Definitions and Classifications of Forest Ecosystems
Forests, which can be defined as woody plant communities in areas that are large enough to modify the local environment and microclimate (Chang, 2002), currently cover 3.8 billion hectares, roughly 30% of the Earth's land surface (FAO, 2010). Approximately 25% of the world's forested area is located in Europe, followed by South America (21%), North and Central America (17%), Africa (17%), Asia (15%), and Oceania (5%) (Table 1.1). The most extensive forest biomes are tropical, boreal, and temperate (Figure 1.1). Tropical forests cover approximately 1.76 billion hectares (or 42% of the world's forested area), followed by boreal forests with their roughly 1.37 billion hectares (or ~33% of the world's forests), and temperate forests (1.04 billion hectares, or 25% of the world's forested areas) (IPCC, 2000).
Forest ecosystems play a fundamental role in the dynamics of the Earth system and provide services of great environmental, societal, and economic value. They are a major determinant of the regional and global climate (Chapter 2), modulate water and nutrient cycling (Chapter 3), and provide invaluable resources and services (Chapter 5) that have played a crucial role for the social, economic, and cultural development of several civilizations. Depending on how resources derived from forests are used, they can be either renewable (i.e., not depleted) or nonrenewable (Chang, 2002). Moreover, the rise and fall of several civilizations in human history have been determined by their use and overuse of forests (Box 1.1).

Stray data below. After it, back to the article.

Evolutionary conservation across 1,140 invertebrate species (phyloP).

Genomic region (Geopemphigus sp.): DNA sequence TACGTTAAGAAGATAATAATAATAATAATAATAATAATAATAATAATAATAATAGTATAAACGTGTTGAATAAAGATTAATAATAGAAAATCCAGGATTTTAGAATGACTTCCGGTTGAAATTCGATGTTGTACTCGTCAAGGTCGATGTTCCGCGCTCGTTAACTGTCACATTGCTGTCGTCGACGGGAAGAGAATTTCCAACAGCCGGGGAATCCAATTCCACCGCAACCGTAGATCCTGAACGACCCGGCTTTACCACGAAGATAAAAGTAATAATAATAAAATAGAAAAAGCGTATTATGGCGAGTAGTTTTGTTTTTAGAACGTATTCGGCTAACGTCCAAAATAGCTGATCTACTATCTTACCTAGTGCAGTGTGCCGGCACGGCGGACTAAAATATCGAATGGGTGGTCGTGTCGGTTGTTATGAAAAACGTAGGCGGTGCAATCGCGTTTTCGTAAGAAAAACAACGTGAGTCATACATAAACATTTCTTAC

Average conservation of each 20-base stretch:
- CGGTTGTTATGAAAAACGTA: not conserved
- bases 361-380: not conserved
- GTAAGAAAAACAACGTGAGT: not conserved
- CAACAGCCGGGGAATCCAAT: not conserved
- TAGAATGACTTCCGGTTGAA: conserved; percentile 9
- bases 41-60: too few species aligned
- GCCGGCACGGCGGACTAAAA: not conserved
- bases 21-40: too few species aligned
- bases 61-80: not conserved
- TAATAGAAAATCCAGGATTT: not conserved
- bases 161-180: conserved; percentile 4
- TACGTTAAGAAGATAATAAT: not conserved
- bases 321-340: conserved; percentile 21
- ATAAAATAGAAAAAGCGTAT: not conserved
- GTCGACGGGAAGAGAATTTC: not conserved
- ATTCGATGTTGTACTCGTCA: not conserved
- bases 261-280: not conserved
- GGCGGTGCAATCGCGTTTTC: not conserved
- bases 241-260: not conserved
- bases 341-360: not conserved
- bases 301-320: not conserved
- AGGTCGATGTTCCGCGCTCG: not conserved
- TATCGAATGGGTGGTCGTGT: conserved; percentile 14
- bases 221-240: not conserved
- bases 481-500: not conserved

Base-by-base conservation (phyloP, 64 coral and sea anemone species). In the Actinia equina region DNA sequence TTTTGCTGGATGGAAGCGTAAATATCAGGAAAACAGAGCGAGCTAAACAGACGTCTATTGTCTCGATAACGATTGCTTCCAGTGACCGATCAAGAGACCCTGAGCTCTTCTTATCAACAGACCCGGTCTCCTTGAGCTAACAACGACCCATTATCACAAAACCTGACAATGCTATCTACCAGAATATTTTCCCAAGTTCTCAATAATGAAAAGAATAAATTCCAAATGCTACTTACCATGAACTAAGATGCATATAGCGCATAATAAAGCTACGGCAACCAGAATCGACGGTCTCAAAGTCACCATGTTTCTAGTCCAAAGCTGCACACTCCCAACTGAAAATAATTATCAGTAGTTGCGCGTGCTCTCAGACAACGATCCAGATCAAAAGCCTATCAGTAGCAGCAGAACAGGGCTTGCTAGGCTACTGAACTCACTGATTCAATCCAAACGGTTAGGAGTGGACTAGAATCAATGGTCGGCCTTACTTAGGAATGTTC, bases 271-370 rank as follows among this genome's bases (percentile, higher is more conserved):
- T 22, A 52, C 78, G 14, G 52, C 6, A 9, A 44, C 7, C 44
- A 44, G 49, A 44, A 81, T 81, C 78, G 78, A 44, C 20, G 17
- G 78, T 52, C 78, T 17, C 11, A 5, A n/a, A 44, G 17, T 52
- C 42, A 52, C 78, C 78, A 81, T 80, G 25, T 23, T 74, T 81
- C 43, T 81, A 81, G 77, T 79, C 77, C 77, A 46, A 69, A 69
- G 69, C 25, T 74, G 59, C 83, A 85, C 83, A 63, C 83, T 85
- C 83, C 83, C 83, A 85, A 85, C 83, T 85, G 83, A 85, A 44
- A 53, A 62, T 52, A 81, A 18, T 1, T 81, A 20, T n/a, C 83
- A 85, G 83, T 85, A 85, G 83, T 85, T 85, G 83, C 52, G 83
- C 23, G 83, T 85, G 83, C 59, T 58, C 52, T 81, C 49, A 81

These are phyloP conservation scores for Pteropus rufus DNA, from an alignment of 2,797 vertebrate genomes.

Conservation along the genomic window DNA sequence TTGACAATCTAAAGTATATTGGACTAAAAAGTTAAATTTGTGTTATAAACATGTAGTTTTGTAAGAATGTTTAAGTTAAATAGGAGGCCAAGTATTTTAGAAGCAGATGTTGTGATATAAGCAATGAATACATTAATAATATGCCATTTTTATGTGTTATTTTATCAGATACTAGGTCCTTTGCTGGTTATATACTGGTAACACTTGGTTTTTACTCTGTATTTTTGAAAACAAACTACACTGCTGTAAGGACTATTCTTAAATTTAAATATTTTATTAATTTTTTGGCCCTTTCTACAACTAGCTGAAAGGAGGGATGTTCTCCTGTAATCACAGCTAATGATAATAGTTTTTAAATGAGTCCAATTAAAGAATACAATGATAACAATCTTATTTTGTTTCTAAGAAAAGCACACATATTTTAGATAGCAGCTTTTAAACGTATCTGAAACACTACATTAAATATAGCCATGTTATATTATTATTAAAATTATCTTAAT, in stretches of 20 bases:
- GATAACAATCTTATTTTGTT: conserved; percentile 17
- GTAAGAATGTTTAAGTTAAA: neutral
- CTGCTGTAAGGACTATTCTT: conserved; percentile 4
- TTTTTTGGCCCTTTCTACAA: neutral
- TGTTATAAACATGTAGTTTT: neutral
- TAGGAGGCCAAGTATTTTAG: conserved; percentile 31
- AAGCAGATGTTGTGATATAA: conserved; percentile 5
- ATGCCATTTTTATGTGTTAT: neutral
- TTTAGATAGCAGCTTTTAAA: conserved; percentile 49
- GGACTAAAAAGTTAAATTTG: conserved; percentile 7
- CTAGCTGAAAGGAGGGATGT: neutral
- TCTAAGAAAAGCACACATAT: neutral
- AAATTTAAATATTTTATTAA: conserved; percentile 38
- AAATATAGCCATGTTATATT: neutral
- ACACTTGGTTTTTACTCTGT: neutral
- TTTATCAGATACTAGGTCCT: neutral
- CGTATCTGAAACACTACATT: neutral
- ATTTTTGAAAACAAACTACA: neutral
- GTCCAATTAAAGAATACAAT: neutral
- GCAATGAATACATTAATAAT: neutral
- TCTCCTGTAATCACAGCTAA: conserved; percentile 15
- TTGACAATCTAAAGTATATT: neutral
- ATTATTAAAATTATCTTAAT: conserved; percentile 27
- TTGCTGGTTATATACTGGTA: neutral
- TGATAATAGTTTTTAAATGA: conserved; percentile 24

This book is concerned with the ongoing phenomenon of global deforestation (Box 1.2). This Introduction and the following chapters will discuss the major drivers along with the environmental and societal implications of deforestation. It will also analyze social-environmental processes that affect the stability and resilience of forest ecosystems and their ability to recover after deforestation.
Box 1.1 Deforestation and the Collapse of Past Civilizations
Geographers and anthropologists have often related the decline of past civilizations to environmental degradation resulting from deforestation. Deforestation might have triggered the collapse of the Viking, Maya, Anasazi, and Rapa Nui civilizations (Diamond, 2005; Turner and Sabloff, 2012). In most of these cases, deforestation enhanced soil erosion, thereby leading to the permanent loss of soil resources. In Chapter 4, we will discuss some positive feedbacks that could prevent forest regeneration.